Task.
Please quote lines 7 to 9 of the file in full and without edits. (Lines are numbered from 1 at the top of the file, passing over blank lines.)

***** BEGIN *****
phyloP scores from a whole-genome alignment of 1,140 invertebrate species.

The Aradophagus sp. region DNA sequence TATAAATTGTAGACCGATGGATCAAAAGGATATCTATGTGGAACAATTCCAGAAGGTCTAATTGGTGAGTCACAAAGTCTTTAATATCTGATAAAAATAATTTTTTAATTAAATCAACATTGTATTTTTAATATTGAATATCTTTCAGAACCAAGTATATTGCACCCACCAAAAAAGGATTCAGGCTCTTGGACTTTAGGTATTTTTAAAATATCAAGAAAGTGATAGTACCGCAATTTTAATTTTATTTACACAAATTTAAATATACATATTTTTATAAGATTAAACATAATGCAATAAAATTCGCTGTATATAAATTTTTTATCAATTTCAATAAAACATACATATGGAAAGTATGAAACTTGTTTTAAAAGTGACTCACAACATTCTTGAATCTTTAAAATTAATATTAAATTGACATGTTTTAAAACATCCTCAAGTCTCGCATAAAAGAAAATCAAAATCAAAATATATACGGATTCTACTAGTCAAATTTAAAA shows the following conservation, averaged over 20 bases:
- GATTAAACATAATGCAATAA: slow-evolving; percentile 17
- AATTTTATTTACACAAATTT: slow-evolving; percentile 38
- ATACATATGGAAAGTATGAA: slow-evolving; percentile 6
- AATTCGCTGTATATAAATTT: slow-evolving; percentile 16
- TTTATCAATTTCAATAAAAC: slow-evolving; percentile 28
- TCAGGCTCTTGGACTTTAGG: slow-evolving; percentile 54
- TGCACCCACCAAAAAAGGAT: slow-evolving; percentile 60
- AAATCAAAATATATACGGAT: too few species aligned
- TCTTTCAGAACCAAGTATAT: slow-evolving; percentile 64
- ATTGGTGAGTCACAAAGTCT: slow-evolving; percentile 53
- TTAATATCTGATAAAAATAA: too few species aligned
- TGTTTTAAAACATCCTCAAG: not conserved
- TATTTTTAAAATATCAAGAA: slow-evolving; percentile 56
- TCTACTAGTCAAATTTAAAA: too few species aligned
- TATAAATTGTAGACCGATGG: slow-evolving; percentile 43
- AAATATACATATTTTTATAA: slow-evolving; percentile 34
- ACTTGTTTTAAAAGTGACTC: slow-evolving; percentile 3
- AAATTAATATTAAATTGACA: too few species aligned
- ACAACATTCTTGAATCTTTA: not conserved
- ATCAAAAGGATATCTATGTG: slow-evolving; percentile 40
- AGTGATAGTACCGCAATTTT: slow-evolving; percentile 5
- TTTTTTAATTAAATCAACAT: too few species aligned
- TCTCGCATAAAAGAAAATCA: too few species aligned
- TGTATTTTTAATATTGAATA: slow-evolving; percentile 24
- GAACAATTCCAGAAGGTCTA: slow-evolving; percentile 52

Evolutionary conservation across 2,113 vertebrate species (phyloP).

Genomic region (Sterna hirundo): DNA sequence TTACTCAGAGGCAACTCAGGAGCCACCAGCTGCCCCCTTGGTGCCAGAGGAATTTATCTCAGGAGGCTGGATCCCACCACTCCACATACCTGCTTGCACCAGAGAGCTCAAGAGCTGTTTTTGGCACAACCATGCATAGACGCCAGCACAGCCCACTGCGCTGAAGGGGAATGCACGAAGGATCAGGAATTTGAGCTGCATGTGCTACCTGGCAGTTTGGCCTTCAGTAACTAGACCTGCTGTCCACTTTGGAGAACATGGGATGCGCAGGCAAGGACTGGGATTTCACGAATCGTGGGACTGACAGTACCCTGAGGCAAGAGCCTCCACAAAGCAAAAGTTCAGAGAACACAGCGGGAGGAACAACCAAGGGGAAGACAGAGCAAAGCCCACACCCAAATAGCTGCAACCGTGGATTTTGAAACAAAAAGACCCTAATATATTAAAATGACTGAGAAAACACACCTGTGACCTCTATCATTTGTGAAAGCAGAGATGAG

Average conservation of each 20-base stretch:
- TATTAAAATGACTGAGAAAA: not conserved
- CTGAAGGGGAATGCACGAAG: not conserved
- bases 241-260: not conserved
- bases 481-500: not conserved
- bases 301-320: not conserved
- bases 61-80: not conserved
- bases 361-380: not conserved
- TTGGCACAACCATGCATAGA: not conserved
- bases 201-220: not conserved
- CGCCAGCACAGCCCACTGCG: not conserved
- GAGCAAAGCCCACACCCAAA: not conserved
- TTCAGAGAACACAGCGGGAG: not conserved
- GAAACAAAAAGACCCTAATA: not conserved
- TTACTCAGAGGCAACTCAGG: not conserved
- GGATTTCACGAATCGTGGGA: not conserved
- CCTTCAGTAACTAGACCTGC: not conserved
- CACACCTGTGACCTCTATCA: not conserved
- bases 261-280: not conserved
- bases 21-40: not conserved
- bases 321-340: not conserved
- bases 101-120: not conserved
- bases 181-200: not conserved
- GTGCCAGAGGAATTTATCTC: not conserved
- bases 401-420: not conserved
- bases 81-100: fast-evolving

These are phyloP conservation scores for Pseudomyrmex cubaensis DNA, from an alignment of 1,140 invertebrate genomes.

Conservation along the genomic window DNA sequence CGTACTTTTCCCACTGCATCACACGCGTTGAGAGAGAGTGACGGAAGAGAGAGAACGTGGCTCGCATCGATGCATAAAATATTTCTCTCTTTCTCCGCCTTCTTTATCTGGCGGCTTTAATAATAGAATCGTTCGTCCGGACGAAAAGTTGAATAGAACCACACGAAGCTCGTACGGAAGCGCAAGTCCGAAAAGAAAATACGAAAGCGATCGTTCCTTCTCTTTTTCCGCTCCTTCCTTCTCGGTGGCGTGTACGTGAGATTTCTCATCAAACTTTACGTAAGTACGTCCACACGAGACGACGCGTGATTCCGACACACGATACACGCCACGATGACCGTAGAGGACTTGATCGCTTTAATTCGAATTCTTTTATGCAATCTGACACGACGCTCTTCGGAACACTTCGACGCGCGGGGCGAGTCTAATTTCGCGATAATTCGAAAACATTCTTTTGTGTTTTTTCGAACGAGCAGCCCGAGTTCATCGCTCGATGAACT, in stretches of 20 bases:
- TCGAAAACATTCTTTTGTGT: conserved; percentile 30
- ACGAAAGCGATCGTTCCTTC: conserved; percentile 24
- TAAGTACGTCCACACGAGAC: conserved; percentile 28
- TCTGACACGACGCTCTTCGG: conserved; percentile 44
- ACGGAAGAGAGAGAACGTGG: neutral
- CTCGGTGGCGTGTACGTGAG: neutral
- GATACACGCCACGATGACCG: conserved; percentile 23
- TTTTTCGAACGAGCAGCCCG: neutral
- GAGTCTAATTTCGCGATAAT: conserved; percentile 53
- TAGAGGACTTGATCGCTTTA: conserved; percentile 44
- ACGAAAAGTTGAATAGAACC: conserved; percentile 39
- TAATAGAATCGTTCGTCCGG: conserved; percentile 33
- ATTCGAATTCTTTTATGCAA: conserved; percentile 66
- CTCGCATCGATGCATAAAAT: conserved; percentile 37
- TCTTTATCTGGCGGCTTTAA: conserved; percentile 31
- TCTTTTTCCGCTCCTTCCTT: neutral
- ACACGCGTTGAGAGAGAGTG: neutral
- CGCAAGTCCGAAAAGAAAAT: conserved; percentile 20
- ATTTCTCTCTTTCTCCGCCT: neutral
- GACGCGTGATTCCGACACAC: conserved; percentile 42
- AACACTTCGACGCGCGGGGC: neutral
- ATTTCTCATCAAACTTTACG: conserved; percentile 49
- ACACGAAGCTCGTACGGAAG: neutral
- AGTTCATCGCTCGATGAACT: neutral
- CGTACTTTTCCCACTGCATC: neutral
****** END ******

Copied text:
- TTTATCAATTTCAATAAAAC: slow-evolving; percentile 28
- TCAGGCTCTTGGACTTTAGG: slow-evolving; percentile 54
- TGCACCCACCAAAAAAGGAT: slow-evolving; percentile 60